Patent Reform Act of 2009 - Odds of Becoming Law Improved

April 3, 2009

April 2, 2009, the Senate Judiciary Committee voted 15-4 to report a revised, compromise version of the Patent Reform Act of 2009 to the full Senate. The approved version of the bill provides significant changes to existing patent law. The following are some of the notable changes made to existing law by the bill:

   
First-to-File: The current First-to-Invent system is abolished in favor of a First-to-File system, bringing the U.S. patent system closer to harmonization with other major foreign patent systems. The effect of this change is likely to create a “race-to-file,” which may prejudice patent applicants that delay filing patent applications.
   
Oaths/Declarations: Existing Oath/Declaration requirements are eased to allow patent owners to file patent applications on behalf of inventors.
   
Damages: Judges are provided with a “gatekeeper” function, increasing a judge’s role in identifying appropriate legal standards and relevant factual contentions for the jury.
   
Willfulness: The “objective recklessness” standard annunciated in In re Seagate Technology, LLC, is essentially codified. However, safe harbor provisions are provided for accused infringers that reasonably relied on advice of counsel, sought to modify conduct to avoid infringement or had a good faith belief that the patent was invalid or unenforceable.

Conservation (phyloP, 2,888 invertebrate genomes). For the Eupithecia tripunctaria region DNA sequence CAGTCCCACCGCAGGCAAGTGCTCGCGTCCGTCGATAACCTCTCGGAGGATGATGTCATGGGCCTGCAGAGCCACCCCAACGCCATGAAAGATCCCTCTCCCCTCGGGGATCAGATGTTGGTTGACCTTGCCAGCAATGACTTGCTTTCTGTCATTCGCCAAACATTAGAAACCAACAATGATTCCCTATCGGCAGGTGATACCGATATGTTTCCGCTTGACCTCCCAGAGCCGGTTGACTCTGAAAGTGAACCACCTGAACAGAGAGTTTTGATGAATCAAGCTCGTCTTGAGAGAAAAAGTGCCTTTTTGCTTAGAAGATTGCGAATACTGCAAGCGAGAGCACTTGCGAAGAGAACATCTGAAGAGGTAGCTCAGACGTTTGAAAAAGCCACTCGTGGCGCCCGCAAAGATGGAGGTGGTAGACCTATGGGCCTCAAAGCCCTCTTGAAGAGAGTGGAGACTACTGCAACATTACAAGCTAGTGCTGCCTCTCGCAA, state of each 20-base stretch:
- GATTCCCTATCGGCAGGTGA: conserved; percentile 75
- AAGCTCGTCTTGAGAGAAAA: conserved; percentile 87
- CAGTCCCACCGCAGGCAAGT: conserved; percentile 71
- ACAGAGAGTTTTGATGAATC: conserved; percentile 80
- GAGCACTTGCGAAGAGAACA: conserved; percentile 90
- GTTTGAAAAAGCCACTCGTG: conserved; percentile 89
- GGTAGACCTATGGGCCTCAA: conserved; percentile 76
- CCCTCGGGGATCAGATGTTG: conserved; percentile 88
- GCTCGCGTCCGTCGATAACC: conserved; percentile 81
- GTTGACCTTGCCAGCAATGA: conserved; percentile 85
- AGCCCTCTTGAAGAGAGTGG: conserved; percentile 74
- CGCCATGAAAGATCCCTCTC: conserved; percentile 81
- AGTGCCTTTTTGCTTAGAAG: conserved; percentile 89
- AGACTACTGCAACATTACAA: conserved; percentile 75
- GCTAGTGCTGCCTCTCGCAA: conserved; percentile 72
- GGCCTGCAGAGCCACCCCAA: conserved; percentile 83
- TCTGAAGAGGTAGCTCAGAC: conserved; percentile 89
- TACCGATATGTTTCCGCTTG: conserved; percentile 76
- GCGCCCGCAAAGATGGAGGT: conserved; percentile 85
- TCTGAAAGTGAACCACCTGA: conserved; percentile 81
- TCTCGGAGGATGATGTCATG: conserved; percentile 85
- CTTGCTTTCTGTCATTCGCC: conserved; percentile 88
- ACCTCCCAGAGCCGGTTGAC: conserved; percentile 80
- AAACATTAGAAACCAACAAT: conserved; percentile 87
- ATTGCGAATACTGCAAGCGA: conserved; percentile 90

Pre-Grant Opposition: Third parties are allowed to submit information for consideration by examiners prior to issuing a patent application, including concise statements of the relevance of the information to the subject matter contained in the patent applications.
   
Post-Grant Opposition: The existing patent reexamination system is expanded and a new post-grant review process is created for the 12-month window following issuance (or reissuance) of a patent.
   
Venue/Jurisdiction: The Court of Appeals for the Federal Circuit’s (CAFC) decision in In re TS Tech USA Corp., is essentially codified, limiting the venue for bringing civil actions for patent infringement, including declaratory judgment actions.
   
Interlocutory Appeals: The CAFC’s workload is increased, requiring the CAFC to accept interlocutory appeals of claim construction orders when certified by the district court.
   
PTO Authority: The Director of the U.S. Patent and Trademark Office (USPTO) is given rulemaking authority to set or adjust fees.
   
Micro-Entity: A micro entity status is added in addition to the current small and large entity statuses, providing the USPTO with greater flexibility to adjust fees based on the size or resources of the entity.
   
Best Mode: The requirement that a specification contain the best mode of carrying out the invention is kept. However, defenses to patent infringement based on invalidity because best mode was not disclosed are eliminated.
   
Judicial Pilot Program: A pilot program is created in at least six district courts from at least three different circuits that will receive funding for training in patent law, and to hire law clerks devoted to working on patent cases.
   

The current bill, which appears to have broader support in the Senate than last year’s bill, may be up for action by the full Senate within a few weeks - the Senate is in recess for the next two weeks. The Intellectual Property Owners Association has posted a redline copy of the Senate patent reform bill showing yesterday's major amendment and two less-significant amendments made during meetings of the Judiciary Committee on March 26 and 31, 2009.

The revised Patent Reform Act of 2009, including S.515 and all amendments is available at: judiciary.senate.gov.

For more information about patent law, please visit our Intellectual Property practice.

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